UK signs defense agreement with Cyprus, but who can trust it?

In a meeting today in London, Cypriot Defence Minister Savvas Angelides and Defence Secretary Gavin Williamson penned an important agreement strengthening the existing deep defence links between the two nations.

UK Defence Secretary Gavin Williamson said:

Cyprus is a valued partner and friend, and through signing this agreement we have reinforced our already close ties across defence for years to come.

Our bases in Cyprus are a vital asset in our fight against Daesh with Typhoon and Tornado fighter jets that were instrumental in the territorial defeat of the terrorist group in Syria flying out of RAF Akrotiri.

The UK and Cyprus have a close relationship and over the last few years have increased military co-operation and undertaken several large-scale joint exercises.

The Sovereign Base Area in Cyprus is a valued security asset to both the UK and our partners, giving us the ability to act swiftly in region when required. Most recently demonstrated in the fight against Daesh where the RAF conducted more than 1700 air strikes that lead to the territorial defeat in Syria.

Alongside this, the British military currently has approximately 250 people deployed on Op Tosca, the UK contribution to the UN peacekeeping force and HMS Duncan is currently visiting Cyprus and is docked in Limassol as part of the Charles De Gaulle Task Force.

How much can Cyprus rely on the UK
Although the UK is a guarantor state for the Republic of Cyprus, along with Greece and Turkey, it has remained detached in the efforts to reunite the island nation. It has maintained its two bases Akrotiri and Dhekelia which cover 3% of the land area of Cyprus, a total of 254 km2. It has never included them in the territory of the EU.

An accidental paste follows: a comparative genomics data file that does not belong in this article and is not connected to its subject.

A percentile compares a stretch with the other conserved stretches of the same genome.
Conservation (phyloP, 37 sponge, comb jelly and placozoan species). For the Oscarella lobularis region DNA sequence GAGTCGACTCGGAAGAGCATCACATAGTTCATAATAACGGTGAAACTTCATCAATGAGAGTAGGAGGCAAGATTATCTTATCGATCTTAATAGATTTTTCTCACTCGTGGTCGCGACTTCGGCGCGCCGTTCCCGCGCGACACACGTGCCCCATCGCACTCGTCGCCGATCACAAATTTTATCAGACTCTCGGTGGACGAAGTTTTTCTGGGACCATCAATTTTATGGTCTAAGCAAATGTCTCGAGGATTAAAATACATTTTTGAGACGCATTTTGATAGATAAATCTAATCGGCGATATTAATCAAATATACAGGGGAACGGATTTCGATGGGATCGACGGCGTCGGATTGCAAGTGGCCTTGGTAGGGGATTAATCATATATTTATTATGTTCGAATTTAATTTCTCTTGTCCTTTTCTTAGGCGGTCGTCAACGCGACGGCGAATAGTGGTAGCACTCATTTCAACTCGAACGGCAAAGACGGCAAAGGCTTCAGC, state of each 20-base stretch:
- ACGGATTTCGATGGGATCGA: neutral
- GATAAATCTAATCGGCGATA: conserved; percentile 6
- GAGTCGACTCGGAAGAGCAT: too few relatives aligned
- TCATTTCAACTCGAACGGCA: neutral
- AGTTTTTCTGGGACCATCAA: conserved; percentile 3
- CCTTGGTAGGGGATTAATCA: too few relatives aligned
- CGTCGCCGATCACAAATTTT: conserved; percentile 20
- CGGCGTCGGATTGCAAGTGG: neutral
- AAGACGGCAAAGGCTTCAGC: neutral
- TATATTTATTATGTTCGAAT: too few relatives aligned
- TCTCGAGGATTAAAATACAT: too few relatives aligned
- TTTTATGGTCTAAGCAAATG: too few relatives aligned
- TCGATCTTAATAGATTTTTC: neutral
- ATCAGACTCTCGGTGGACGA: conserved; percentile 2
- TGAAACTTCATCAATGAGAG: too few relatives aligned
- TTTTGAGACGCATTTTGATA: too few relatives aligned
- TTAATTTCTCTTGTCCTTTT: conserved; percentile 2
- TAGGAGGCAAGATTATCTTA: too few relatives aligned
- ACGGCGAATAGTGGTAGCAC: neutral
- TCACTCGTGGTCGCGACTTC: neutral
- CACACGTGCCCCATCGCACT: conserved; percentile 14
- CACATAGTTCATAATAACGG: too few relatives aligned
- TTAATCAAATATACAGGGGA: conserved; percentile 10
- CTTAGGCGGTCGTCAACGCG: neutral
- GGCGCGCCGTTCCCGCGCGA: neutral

During the Turkish invasion of 1974, the UK despite its presence, on the island, and despite its status as a guarantor of Cyprus’ sovereignty did nothing to stop Turkish aggression, especially in the second phase, when Turkey broke the ceasefire and proceeded to occupy a third of the island.

If one were to judge from the past (the heavy-handed British occupation, the use of divide and rule tactics among the ethnic groups on the island, executions of captured guerillas, torture of civilians, and turning a blind eye to Turkish proclivities, and finally to the 1974 invasion) one would take this MoU with a grain of salt.

The idea that the UK will in some way aid Cyprus to “address common defence and security challenges” seems for many in Nicosia, as well as Athens, as an April Fool’s jest. The problem is they probably think it a joke in Ankara, as well. At least the French seem more earnest about their cooperation with Cyprus.